More on Artists and Facebook with @simonwoods:

I didn’t have a decent website until after grad school and by then I had already started establishing myself. Pretty much the only way to break into the live performing arts (unless one is famous for something else) is to start small and network in person. And be both lucky, talented, hard working, and lucky. At the end of the day, the people or institution that are hiring probably are not searching through websites.

Here was my route in:
1. Avoiding being on stage for my 9th grade musical by running the light board.
2. Let the drama teacher draft me into other shows.
3. Go to a college without a theater department, look into the student theater during orientation, and immediately be drafted to work on shows.
4. Stick around said student group and get some internships/jobs over the summer. Some through networking, some through cold calling.
5. Decide I actually want to peruse design as a career halfway through my senior year, research some internships, and apply blind.
6. Get lucky with one internship and take it.
7. While working on that internship, meet an associate designer who invites me to help start an art colony. I met that associate designer because I had worked with the primary designer during the previous summer. The only reason he was designing for a college theater was that he and the director were just married and it was a bit of an extended honeymoon.
8. Start calling myself a “Lighting Designer”.
9. Meet a woman at said art colony who gets me to sub for her at PS122 in NYC.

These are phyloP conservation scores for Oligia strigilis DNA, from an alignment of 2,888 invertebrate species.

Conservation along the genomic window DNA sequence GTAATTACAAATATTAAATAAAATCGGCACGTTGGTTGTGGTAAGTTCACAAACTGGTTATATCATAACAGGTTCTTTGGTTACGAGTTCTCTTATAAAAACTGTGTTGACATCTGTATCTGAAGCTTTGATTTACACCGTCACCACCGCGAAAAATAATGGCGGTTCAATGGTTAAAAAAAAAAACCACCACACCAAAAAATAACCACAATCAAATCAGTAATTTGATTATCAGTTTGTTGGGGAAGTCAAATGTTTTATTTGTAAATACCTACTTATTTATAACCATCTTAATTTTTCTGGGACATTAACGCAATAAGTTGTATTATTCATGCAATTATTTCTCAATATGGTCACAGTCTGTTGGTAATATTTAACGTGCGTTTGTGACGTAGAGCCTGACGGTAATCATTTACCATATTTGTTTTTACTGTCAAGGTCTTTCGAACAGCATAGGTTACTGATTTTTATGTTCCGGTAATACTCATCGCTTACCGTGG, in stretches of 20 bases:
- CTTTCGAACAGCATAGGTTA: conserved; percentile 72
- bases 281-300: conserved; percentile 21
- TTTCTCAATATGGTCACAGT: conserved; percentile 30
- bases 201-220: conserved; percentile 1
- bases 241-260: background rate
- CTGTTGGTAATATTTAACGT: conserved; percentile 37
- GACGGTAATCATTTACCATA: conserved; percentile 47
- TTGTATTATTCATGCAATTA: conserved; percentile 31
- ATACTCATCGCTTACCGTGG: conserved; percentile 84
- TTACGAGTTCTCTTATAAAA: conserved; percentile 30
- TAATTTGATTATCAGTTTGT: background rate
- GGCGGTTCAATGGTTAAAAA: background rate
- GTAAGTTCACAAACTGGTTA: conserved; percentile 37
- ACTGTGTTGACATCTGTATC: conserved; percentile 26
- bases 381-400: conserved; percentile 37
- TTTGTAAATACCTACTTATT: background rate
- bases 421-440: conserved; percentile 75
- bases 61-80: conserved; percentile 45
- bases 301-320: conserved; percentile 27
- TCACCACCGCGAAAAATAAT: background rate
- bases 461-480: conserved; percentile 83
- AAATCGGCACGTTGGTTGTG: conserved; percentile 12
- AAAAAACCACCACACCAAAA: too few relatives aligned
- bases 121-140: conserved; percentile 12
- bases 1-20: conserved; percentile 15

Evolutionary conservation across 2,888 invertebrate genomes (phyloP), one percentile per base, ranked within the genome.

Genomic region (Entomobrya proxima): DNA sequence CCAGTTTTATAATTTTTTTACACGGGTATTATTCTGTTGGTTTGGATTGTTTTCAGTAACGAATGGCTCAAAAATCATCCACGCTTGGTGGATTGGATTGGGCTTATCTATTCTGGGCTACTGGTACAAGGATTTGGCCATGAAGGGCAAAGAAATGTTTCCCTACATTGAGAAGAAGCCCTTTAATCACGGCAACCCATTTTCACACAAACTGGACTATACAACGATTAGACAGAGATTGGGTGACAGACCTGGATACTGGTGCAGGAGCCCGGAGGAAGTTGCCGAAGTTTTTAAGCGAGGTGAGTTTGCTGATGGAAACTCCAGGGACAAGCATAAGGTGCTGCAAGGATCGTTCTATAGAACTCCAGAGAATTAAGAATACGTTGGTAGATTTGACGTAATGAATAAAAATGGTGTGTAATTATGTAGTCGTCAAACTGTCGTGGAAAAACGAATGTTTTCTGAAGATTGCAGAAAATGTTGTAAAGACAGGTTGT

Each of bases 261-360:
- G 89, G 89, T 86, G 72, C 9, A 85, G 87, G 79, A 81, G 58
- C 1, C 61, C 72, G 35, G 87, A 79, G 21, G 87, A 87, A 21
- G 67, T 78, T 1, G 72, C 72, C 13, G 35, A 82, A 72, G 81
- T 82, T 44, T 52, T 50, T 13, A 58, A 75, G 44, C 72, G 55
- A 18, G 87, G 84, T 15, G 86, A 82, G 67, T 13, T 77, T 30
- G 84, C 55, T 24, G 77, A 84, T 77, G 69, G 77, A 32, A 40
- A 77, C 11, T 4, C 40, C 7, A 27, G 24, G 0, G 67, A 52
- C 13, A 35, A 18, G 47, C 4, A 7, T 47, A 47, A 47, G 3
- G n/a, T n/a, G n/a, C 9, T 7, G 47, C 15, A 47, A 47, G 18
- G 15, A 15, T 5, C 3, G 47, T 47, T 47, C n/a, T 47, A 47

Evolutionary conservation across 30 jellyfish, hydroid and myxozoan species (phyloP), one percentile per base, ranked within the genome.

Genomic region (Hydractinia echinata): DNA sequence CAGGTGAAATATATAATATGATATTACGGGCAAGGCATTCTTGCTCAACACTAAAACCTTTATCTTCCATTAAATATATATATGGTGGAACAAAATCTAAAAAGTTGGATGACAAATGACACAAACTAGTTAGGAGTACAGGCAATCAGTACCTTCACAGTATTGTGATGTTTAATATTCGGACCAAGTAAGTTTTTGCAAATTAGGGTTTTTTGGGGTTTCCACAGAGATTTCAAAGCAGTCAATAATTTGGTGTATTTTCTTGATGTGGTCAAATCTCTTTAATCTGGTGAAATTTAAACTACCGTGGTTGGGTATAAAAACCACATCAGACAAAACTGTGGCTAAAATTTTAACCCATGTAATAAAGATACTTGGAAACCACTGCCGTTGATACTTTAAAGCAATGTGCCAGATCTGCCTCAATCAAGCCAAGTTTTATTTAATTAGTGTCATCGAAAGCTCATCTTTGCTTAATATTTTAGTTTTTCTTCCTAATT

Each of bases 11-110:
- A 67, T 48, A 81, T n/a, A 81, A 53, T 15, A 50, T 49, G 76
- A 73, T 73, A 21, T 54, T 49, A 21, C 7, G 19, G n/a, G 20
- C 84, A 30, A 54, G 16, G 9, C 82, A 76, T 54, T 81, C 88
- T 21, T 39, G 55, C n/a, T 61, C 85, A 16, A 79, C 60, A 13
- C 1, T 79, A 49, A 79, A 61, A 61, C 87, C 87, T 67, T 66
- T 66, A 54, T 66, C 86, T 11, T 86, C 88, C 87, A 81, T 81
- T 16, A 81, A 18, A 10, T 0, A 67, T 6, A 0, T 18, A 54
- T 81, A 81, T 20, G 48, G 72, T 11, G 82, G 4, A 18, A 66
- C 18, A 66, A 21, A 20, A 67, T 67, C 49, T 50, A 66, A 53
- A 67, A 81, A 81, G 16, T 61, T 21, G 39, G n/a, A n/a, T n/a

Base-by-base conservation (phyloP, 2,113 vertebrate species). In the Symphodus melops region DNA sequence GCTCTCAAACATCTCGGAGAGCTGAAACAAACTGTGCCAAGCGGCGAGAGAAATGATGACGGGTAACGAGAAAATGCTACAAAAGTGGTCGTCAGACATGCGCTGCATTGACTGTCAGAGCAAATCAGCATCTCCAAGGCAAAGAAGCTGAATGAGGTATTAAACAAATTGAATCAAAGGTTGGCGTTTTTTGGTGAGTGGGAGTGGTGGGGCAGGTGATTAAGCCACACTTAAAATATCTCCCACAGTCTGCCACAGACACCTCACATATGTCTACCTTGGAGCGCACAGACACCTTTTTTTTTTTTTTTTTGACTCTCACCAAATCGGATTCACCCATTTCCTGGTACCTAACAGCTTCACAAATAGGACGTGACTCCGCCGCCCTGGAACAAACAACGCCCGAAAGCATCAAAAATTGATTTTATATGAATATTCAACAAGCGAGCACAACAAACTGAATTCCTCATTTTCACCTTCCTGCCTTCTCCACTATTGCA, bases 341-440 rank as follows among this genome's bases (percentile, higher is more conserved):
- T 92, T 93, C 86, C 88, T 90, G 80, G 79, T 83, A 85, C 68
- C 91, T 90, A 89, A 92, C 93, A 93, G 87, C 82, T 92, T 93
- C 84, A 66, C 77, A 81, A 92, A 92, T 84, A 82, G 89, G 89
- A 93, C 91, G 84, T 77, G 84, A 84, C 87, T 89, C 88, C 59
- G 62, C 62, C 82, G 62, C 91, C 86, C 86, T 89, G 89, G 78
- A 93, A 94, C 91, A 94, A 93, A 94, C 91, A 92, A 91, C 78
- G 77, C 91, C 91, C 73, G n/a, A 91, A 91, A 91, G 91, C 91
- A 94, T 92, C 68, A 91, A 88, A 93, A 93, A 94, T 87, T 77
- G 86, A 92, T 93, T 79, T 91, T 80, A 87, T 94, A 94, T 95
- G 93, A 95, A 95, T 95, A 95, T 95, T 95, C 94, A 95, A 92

10. Have the production manager and staff at PS really like me and have not planned ahead on a staffing replacement. After the overhire week, get hired full time.1
11. Work really hard, meet artists and designers who hire or recommend me. Make friends with both groups.
12. Repeat step 11 until Graduate School.2
13. Do well in school, while continuing to do professional work over the summer.
14. More hard work, meeting people, and making friends.
15. Repeat step 14 until retirement.

Step 7 is probably the most crucial in determining the shape of my career and is also the most random. It’s closely followed by Step 10 in both respects.

(I’m leaving out the psychological collapse and hospitalizations between 14 and 15. That’s made things harder. On the other hand, I got really lucky a whole boatload of times, including being born into my family).

Most people I know have a similar round about story. It’s really hard to break into a field that’s so much about collaborating in person without being physically present where the art is happening.

Groups and company’s do need websites; producers will look at them for press and video of past performances. But for individual artists, they are much less important. Not sure if you caught the edit on my last post, but I talked about the purpose of a designer’s website: for people to glance at and confirm one’s basic competence. In the past 10 years, I think I have received one “cold call” through mine. And then I passed it along to a colleague. Networking!

Also, I’m being somewhat facetious by calling it networking. It’s mostly going to see shows, getting drinks after, passing names along of other artists you work with or admire. Basically one has to do good work and be a sociable person. Hell, when a director hires a designer to work at Perseverance Theatre one of the things they think about is: will I enjoy spending all day, practically every day with this person for several weeks in a row?


  1. And from that job, help get several people from my undergraduate college hired, which then helps launch their design careers. Networking!
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  2. Decide to go to grad school practically on whim because my girlfriend’s brother is studying at Tisch and we go to the department’s Holiday Party. Probably part of the reason I get into Tisch is a friend lends me a book about the language of con artists and the professors interviewing me find my description of the book interesting. [return]